The E-Cat and the Future

The first steps for third-party verification for Cold Fusion/LENR is starting up, with the report from (I first read the report form, and then the ELFORSK report on e-Catworld).

Assuming tings pan out, then we are on the cusp of truly widespread liberty. This can only be good for the future in general, and Christians in particular. All these glorious advances in such a short time – 3D printing and the Internet, encryption for the masses and on-line commerce, cheap computers and cheap food.

Frustrating quote:

With that being said, exactly what kind of reaction is producing the large amount of heat energy remains unknown. While the reaction was originally touted as cold fusion when Rossi first unveiled the device a few years ago, most analysts now suspect that the mechanism is more likely a low-energy nuclear reaction (LENR) that is not fusion. If the reaction involves the conversion of nickel into copper, as it seems, then it would be considered a transmutation.

Somewhat frustratingly, the seven scientists were not allowed to look inside the steel cylinder that houses the fuel, which is a combination of nickel powder, hydrogen gas, and—most mysteriously—a catalyst composed of unknown additives. This catalyst is an industrial trade secret, and the secrecy makes it impossible for independent scientists to understand exactly how the device works.

“It is frustrating to observe a mysterious phenomenon but not be allowed to investigate it fully, yes,” Essén said. “I understand, however, that inventors are mainly interested in commercial applications and that this requires the keeping of industrial secrets.”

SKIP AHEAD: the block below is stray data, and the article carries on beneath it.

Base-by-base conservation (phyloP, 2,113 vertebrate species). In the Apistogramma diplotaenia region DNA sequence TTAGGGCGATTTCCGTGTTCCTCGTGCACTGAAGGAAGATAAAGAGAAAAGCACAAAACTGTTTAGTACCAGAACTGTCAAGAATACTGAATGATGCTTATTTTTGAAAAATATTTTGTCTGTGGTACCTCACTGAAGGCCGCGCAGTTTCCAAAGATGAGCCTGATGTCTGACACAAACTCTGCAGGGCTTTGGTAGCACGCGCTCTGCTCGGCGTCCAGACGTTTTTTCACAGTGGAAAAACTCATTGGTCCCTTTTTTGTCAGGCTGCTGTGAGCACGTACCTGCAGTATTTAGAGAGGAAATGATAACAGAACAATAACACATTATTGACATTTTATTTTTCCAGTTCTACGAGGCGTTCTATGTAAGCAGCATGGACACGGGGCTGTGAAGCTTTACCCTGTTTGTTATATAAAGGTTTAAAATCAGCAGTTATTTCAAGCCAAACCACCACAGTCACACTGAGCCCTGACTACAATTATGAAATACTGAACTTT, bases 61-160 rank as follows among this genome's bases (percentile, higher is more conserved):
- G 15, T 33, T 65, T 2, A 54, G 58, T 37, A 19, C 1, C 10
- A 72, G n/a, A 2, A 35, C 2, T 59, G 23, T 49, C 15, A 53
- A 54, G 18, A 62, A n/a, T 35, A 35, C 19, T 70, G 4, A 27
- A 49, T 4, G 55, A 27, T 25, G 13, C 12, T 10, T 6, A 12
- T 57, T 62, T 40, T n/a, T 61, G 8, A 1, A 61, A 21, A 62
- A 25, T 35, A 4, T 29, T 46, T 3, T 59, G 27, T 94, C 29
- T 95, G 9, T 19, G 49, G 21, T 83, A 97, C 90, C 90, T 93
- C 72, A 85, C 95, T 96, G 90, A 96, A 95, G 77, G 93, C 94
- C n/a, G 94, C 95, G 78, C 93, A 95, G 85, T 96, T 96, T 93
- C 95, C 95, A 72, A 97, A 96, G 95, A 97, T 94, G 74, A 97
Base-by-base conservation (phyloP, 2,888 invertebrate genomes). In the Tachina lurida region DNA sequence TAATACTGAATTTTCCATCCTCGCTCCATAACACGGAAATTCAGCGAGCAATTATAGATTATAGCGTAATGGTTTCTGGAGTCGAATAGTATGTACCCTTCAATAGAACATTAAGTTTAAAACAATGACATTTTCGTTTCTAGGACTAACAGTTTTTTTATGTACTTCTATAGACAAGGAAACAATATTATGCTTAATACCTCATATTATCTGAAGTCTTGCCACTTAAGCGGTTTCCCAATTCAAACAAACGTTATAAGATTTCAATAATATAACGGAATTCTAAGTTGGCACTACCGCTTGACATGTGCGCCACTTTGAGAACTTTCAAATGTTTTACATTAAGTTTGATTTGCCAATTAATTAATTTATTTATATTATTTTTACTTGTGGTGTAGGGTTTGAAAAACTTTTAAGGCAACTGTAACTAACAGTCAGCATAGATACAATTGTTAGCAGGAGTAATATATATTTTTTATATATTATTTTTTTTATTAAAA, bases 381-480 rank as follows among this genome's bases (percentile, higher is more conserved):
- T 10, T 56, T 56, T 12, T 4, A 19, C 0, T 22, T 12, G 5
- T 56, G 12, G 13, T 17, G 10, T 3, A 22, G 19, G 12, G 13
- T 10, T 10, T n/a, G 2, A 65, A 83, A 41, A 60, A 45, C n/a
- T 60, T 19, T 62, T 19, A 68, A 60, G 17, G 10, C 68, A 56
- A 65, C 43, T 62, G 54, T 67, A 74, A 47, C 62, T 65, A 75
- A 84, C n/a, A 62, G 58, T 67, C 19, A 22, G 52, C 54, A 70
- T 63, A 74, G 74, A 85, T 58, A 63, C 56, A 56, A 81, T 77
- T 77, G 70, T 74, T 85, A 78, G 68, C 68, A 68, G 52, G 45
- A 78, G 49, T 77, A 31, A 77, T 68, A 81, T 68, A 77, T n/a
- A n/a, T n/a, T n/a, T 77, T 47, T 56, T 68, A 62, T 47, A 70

What the scientists could do was to operate the device, measure the heat energy it produced, and compare that to the input energy to calculate the impressive values stated above. They could also assess the prototypes for any potential radioactive emissions, of which they found none.

Read more at:

I’m still waiting for my cheap 3D printer and 3D “tricoder” (so I can cut my ties to the medical establishment); it looks like I will have to wait for my cheap code fusion power plant as well.

How long? I’d guess a decade or two. If you use computers as a model for these new technologies, we’re still in 1969: the first build-it-yourself PC was in the mid-70s.

Wait, wait, wait….

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